In last week’s poll we looked at the issue of physics education. We asked whether you believe that 16–18 year olds should be taught modern physics such as quantum mechanics? The question was inspired by the publication last week of an open letter to President Barack Obama lamenting state education in the US. The letter, in the form of a YouTube video, was bemoaning the fact that current curricula in the US focus almost exclusively on classical physics while excluding modern physics such as quantum mechanics almost entirely.
The poll had a lot of responses on Facebook, with 67% of respondents believing that these students should be exposed to quantum mechanics – but only the ideas not the complex mathematics. 28% disagree and believe that the students should be exposed to the “whole shebang”, including the maths. The remaining 5% believe that at this age, physics students should focus exclusively on classical principles.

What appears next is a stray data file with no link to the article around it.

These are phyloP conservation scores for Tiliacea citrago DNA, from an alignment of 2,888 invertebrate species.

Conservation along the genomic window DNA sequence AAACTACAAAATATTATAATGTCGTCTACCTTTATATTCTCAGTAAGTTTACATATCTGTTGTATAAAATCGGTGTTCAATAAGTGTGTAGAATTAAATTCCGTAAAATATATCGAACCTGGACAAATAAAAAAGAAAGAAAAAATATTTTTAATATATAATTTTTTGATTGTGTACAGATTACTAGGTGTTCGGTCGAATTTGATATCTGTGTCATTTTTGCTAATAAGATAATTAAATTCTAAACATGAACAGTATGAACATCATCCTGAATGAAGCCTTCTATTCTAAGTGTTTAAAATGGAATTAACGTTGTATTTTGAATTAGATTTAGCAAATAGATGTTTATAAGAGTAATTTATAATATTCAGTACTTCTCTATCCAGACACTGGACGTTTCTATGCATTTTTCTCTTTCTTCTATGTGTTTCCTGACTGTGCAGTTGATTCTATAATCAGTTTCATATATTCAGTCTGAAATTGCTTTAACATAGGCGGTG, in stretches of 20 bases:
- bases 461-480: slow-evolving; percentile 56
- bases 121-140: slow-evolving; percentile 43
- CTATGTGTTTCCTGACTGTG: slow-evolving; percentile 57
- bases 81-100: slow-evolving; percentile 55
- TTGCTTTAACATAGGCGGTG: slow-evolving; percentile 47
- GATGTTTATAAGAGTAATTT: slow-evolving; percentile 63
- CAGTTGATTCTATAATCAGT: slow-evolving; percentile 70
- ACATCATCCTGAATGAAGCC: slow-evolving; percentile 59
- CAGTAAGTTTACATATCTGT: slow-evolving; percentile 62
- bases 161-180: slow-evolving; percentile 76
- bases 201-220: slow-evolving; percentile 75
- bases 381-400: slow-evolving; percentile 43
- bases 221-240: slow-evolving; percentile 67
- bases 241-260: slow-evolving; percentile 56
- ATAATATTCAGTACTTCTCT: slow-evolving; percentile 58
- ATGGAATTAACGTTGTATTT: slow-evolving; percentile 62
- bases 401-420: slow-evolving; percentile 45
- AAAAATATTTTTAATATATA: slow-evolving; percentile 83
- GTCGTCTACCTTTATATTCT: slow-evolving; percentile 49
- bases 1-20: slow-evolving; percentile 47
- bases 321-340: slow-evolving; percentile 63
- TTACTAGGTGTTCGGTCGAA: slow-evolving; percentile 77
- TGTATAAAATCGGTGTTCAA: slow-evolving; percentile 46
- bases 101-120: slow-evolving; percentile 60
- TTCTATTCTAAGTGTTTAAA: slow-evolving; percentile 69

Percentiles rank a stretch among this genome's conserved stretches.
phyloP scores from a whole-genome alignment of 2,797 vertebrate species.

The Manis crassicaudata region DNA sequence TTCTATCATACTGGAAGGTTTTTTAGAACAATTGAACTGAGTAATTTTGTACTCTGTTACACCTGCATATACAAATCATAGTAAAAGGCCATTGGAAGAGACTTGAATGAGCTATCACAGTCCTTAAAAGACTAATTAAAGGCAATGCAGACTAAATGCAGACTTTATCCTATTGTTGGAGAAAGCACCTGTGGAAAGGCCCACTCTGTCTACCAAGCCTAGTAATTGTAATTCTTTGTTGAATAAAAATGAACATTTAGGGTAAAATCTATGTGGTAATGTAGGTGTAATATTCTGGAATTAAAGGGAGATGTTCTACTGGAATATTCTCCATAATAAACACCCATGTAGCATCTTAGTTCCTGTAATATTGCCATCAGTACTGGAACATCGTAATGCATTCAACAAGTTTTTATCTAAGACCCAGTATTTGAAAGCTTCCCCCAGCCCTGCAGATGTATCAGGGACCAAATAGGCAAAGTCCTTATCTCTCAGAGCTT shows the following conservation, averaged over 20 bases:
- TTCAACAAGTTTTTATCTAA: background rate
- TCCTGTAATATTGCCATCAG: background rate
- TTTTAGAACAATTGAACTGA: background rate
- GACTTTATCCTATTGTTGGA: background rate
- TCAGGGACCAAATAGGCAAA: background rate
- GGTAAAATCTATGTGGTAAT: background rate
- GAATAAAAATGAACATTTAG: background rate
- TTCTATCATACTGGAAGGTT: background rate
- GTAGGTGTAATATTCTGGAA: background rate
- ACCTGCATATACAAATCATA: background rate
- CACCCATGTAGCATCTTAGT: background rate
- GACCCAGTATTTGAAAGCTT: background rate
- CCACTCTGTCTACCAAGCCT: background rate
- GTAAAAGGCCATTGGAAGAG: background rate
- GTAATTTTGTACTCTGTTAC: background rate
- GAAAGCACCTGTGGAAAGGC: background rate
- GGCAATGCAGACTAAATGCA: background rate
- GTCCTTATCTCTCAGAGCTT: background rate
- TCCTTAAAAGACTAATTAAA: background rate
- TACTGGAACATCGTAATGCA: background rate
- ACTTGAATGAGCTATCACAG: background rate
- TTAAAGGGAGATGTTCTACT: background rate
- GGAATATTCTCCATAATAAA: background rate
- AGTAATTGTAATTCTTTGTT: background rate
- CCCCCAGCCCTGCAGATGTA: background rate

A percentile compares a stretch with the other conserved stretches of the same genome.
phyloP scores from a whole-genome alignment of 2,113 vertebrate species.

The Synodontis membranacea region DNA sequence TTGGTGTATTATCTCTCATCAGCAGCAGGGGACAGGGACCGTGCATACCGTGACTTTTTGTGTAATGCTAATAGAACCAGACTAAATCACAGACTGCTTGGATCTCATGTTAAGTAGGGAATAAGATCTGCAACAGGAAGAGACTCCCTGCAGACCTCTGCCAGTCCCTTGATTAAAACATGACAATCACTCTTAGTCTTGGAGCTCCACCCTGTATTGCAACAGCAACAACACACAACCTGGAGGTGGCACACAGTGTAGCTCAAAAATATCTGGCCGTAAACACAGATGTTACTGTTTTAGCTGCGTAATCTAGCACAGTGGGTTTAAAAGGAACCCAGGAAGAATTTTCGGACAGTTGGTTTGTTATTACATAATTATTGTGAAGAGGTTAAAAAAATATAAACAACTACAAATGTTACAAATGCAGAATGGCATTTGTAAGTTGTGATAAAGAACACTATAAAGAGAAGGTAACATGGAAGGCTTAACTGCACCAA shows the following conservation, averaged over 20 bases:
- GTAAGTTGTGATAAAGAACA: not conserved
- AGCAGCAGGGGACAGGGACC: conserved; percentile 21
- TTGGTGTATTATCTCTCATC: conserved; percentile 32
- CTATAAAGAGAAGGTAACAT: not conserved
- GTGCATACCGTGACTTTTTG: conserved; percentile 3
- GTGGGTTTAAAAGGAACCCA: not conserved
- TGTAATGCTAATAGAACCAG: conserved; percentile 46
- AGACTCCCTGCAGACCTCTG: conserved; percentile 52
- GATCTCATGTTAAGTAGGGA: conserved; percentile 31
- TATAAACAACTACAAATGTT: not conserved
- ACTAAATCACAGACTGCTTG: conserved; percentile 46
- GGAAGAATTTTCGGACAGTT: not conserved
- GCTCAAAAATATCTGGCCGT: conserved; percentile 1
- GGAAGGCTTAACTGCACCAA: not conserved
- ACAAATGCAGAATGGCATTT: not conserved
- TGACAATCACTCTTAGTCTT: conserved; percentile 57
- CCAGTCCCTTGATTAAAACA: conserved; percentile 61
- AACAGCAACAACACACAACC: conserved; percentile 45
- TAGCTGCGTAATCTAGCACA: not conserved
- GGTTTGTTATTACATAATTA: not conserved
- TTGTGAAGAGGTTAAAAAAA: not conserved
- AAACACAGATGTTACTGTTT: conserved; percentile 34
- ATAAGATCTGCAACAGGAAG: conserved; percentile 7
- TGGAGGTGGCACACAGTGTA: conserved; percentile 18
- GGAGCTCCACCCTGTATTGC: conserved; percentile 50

Interestingly, the majority of comments that accompanied the poll came from the small group of people that believes that students should remained focused on classical physics. One respondent, David Peter Wallis Freeborn, wrote “There’s no point in teaching the maths of QM at the age of 16–18. They won’t have mastered linear algebra or any classical mechanics. You have to teach things from the base up, not just rush straight to ‘interesting’ modern theories.” Another commenter, Kristian Dominek Barajas, has a similar opinion: “My main concern is that students aren’t being engaged with the already complex and difficult topics in classical physics, which will ultimately stunt their growth in the field.”
Thank you for all your responses and we look forward to hearing from you again in this week’s poll.
By James Dacey